Hurricane Ida is headed towards the U.S. after slamming Cuba on Friday. According to The Washington Post, the hurricane is predicted to make landfall in Louisiana on August 29, which marks the 16th anniversary of Hurricane Katrina. As you may remember, Katrina claimed the lives of almost 2,000 people in 2005 and destroyed more than 100,000 homes in New Orleans.
Ida quickly intensified from a tropical storm to a hurricane as it moved over Cuba. Its top winds rose to 80 mph by Friday afternoon. By the time it reaches Louisiana on Sunday, the National Hurricane Center predicts Ida will be “an extremely dangerous major hurricane.” Projections show the hurricane will feature top winds at 140 mph, flooding rain and a 15-foot ocean surge, bringing its strength to a Category 4.
“This will be a life-altering storm for those who aren’t prepared,” National Weather Service meteorologist Benjamin Scott said during a Friday press conference.
Louisiana Governor John Bel Edwards urged residents to use the next 24 hours to prepare for the hurricane. He advised that everyone should be where they “intend to ride out the storm” by Saturday night. In addition, Gov. John declared a state of emergency across the state to free resources in preparation. Soon after, President Joe Biden issued a federal state of emergency in the state.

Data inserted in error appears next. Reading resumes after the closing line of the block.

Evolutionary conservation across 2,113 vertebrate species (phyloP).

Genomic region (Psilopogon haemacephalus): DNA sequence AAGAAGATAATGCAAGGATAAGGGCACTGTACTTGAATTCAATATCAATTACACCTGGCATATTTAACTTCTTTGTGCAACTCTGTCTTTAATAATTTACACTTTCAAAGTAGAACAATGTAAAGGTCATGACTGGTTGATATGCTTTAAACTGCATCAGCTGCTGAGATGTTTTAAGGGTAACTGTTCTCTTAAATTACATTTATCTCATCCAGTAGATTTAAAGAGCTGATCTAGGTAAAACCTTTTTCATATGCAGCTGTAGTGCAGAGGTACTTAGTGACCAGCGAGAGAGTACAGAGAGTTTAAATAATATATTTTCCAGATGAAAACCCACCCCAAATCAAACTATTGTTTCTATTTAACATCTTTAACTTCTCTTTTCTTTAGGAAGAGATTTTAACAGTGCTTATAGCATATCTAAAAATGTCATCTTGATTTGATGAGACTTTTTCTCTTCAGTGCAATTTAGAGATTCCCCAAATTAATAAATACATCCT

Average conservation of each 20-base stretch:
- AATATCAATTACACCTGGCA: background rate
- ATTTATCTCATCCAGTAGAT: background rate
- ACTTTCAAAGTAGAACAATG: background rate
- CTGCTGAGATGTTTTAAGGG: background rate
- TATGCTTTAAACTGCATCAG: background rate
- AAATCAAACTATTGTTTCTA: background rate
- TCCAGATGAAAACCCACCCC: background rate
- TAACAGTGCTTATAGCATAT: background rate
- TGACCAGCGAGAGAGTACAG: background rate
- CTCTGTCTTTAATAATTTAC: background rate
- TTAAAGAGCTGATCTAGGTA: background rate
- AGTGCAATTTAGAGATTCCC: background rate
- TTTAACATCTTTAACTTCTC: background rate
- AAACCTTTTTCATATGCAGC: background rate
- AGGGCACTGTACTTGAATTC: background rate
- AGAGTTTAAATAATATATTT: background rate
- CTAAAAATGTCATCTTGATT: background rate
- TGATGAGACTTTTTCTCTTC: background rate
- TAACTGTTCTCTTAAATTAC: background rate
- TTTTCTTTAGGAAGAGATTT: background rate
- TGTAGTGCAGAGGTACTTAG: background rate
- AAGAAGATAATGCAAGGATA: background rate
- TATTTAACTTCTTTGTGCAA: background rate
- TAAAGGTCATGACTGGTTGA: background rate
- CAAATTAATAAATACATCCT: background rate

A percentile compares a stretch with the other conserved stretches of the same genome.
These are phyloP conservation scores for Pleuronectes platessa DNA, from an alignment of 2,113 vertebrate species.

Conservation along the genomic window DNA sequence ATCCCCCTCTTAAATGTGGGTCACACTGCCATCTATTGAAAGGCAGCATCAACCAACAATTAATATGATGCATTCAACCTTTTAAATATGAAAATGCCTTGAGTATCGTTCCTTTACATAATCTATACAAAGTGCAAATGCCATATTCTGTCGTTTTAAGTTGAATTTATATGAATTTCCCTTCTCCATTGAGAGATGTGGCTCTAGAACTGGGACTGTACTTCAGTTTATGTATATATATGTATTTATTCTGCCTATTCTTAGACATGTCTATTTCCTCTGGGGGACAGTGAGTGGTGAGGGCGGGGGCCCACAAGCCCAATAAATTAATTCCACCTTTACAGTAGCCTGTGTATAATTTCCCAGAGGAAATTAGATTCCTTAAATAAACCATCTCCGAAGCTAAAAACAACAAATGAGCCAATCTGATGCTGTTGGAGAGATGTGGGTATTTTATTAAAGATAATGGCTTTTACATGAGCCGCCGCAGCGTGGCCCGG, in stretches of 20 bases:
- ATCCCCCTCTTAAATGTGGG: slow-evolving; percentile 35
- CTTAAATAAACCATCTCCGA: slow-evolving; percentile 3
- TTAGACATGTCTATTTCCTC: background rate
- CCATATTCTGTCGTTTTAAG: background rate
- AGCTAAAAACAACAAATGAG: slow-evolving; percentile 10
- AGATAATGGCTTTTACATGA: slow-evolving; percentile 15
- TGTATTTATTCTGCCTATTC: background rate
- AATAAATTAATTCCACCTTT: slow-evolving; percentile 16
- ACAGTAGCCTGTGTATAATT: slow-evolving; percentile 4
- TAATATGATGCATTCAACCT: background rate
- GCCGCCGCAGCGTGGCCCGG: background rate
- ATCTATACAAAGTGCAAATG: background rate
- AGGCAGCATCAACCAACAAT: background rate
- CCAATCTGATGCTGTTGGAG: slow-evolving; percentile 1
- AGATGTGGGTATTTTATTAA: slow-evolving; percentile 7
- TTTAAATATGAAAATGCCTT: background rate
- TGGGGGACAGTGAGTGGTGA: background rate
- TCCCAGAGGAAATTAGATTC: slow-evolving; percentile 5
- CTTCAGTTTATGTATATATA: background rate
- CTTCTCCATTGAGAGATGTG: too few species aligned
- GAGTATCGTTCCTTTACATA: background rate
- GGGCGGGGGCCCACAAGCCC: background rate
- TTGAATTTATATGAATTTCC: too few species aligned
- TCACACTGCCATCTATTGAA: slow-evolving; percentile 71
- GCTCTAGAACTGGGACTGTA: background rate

New Orleans Mayor LaToy Cantrell ordered a mandatory evacuation for people living outside of the city’s levee protection system. Called the Hurricane Storm Damage Risk Reduction System, it’s a system of levees, pumps and flood gates to protect New Orleans from storm surges. According to The Washington Post, officials spent $14.5 billion building it after Hurricane Katrina devastated the city. A mandatory evacuation was not issued for inside the system given the time frame of the approaching hurricane.
On the other hand, areas outside of the system are at serious risk from the pending surge. According to the National Weather Service, those areas could experience “[w]idespread deep inundation,” “structural damage to buildings, many washing away,” “roads washed out or severely flooded,” “extreme beach erosion,” and “massive damage to marinas.”
Ida is heading to Louisiana less than a year after being hit by three, back-to-back hurricanes, including Category 3 Laura in August and Delta and Zeta in October. Collectively, the storms reportedly caused “$27 billion in damage.”
In addition to New Orleans, Baton Rouge, Lafayette, Biloxi and Gulfport, Mississippi, and Mobile, Alabama will reportedly also be directly impacted by Ida.
Check out the press conference by Gov. John Bel Edwards below:
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